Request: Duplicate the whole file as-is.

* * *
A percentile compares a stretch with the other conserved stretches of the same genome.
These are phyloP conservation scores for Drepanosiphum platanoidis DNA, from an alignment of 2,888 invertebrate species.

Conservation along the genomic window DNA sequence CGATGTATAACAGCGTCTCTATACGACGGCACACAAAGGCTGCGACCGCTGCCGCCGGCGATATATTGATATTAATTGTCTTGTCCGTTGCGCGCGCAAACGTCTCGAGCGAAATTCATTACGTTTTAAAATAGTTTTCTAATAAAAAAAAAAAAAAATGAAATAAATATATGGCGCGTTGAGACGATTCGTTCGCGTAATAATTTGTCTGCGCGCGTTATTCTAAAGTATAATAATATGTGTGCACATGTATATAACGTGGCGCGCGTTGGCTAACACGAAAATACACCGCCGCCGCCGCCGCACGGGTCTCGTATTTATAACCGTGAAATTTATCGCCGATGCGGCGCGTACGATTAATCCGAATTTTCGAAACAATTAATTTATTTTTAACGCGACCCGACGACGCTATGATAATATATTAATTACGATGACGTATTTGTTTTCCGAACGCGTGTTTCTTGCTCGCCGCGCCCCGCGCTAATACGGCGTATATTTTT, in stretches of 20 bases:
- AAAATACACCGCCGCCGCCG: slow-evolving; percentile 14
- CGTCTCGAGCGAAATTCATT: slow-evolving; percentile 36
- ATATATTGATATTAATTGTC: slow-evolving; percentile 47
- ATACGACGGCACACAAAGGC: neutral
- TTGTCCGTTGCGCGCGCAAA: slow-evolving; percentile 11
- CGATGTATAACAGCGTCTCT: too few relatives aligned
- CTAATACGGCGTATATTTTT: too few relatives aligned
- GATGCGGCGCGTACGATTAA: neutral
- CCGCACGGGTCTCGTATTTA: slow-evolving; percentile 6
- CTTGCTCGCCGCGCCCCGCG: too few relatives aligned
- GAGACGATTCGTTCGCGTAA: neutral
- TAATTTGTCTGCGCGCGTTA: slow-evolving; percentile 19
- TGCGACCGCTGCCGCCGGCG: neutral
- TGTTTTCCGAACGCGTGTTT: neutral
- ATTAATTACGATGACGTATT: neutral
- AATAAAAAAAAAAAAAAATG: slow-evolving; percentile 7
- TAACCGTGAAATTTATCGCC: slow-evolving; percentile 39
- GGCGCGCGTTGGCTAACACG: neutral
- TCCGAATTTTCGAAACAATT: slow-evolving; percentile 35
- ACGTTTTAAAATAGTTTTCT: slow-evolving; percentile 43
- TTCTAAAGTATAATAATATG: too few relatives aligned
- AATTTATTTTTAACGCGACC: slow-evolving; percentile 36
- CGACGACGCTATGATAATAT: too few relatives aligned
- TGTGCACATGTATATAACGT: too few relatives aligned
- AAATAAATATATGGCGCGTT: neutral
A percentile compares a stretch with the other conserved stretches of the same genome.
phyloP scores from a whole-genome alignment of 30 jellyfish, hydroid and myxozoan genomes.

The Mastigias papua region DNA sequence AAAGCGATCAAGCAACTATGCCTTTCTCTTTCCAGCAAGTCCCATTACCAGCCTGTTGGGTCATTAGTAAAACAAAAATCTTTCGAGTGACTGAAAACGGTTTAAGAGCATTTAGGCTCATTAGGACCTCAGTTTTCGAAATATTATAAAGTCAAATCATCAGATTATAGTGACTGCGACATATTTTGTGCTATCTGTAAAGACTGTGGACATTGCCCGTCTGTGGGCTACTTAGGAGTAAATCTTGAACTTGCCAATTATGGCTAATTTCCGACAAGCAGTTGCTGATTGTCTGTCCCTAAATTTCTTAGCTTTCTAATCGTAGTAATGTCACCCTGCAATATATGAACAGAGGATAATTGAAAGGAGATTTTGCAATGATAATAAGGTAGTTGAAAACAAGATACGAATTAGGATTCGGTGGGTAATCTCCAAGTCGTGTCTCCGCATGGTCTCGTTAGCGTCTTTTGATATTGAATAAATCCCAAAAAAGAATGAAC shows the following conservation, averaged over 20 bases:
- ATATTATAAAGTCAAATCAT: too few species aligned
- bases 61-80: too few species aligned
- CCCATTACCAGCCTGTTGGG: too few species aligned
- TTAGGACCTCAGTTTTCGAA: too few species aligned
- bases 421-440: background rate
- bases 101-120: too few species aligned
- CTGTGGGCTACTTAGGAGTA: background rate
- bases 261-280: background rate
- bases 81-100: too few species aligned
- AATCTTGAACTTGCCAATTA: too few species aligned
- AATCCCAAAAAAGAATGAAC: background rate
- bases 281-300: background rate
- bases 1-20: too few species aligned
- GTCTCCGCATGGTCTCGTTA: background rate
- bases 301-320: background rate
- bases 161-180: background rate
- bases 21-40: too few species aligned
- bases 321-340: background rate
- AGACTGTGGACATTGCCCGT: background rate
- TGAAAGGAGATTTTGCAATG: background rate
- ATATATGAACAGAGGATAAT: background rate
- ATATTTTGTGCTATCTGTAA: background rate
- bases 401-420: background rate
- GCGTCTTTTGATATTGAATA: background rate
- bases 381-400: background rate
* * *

A percentile compares a stretch with the other conserved stretches of the same genome.
These are phyloP conservation scores for Drepanosiphum platanoidis DNA, from an alignment of 2,888 invertebrate species.

Conservation along the genomic window DNA sequence CGATGTATAACAGCGTCTCTATACGACGGCACACAAAGGCTGCGACCGCTGCCGCCGGCGATATATTGATATTAATTGTCTTGTCCGTTGCGCGCGCAAACGTCTCGAGCGAAATTCATTACGTTTTAAAATAGTTTTCTAATAAAAAAAAAAAAAAATGAAATAAATATATGGCGCGTTGAGACGATTCGTTCGCGTAATAATTTGTCTGCGCGCGTTATTCTAAAGTATAATAATATGTGTGCACATGTATATAACGTGGCGCGCGTTGGCTAACACGAAAATACACCGCCGCCGCCGCCGCACGGGTCTCGTATTTATAACCGTGAAATTTATCGCCGATGCGGCGCGTACGATTAATCCGAATTTTCGAAACAATTAATTTATTTTTAACGCGACCCGACGACGCTATGATAATATATTAATTACGATGACGTATTTGTTTTCCGAACGCGTGTTTCTTGCTCGCCGCGCCCCGCGCTAATACGGCGTATATTTTT, in stretches of 20 bases:
- AAAATACACCGCCGCCGCCG: slow-evolving; percentile 14
- CGTCTCGAGCGAAATTCATT: slow-evolving; percentile 36
- ATATATTGATATTAATTGTC: slow-evolving; percentile 47
- ATACGACGGCACACAAAGGC: neutral
- TTGTCCGTTGCGCGCGCAAA: slow-evolving; percentile 11
- CGATGTATAACAGCGTCTCT: too few relatives aligned
- CTAATACGGCGTATATTTTT: too few relatives aligned
- GATGCGGCGCGTACGATTAA: neutral
- CCGCACGGGTCTCGTATTTA: slow-evolving; percentile 6
- CTTGCTCGCCGCGCCCCGCG: too few relatives aligned
- GAGACGATTCGTTCGCGTAA: neutral
- TAATTTGTCTGCGCGCGTTA: slow-evolving; percentile 19
- TGCGACCGCTGCCGCCGGCG: neutral
- TGTTTTCCGAACGCGTGTTT: neutral
- ATTAATTACGATGACGTATT: neutral
- AATAAAAAAAAAAAAAAATG: slow-evolving; percentile 7
- TAACCGTGAAATTTATCGCC: slow-evolving; percentile 39
- GGCGCGCGTTGGCTAACACG: neutral
- TCCGAATTTTCGAAACAATT: slow-evolving; percentile 35
- ACGTTTTAAAATAGTTTTCT: slow-evolving; percentile 43
- TTCTAAAGTATAATAATATG: too few relatives aligned
- AATTTATTTTTAACGCGACC: slow-evolving; percentile 36
- CGACGACGCTATGATAATAT: too few relatives aligned
- TGTGCACATGTATATAACGT: too few relatives aligned
- AAATAAATATATGGCGCGTT: neutral
A percentile compares a stretch with the other conserved stretches of the same genome.
phyloP scores from a whole-genome alignment of 30 jellyfish, hydroid and myxozoan genomes.

The Mastigias papua region DNA sequence AAAGCGATCAAGCAACTATGCCTTTCTCTTTCCAGCAAGTCCCATTACCAGCCTGTTGGGTCATTAGTAAAACAAAAATCTTTCGAGTGACTGAAAACGGTTTAAGAGCATTTAGGCTCATTAGGACCTCAGTTTTCGAAATATTATAAAGTCAAATCATCAGATTATAGTGACTGCGACATATTTTGTGCTATCTGTAAAGACTGTGGACATTGCCCGTCTGTGGGCTACTTAGGAGTAAATCTTGAACTTGCCAATTATGGCTAATTTCCGACAAGCAGTTGCTGATTGTCTGTCCCTAAATTTCTTAGCTTTCTAATCGTAGTAATGTCACCCTGCAATATATGAACAGAGGATAATTGAAAGGAGATTTTGCAATGATAATAAGGTAGTTGAAAACAAGATACGAATTAGGATTCGGTGGGTAATCTCCAAGTCGTGTCTCCGCATGGTCTCGTTAGCGTCTTTTGATATTGAATAAATCCCAAAAAAGAATGAAC shows the following conservation, averaged over 20 bases:
- ATATTATAAAGTCAAATCAT: too few species aligned
- bases 61-80: too few species aligned
- CCCATTACCAGCCTGTTGGG: too few species aligned
- TTAGGACCTCAGTTTTCGAA: too few species aligned
- bases 421-440: background rate
- bases 101-120: too few species aligned
- CTGTGGGCTACTTAGGAGTA: background rate
- bases 261-280: background rate
- bases 81-100: too few species aligned
- AATCTTGAACTTGCCAATTA: too few species aligned
- AATCCCAAAAAAGAATGAAC: background rate
- bases 281-300: background rate
- bases 1-20: too few species aligned
- GTCTCCGCATGGTCTCGTTA: background rate
- bases 301-320: background rate
- bases 161-180: background rate
- bases 21-40: too few species aligned
- bases 321-340: background rate
- AGACTGTGGACATTGCCCGT: background rate
- TGAAAGGAGATTTTGCAATG: background rate
- ATATATGAACAGAGGATAAT: background rate
- ATATTTTGTGCTATCTGTAA: background rate
- bases 401-420: background rate
- GCGTCTTTTGATATTGAATA: background rate
- bases 381-400: background rate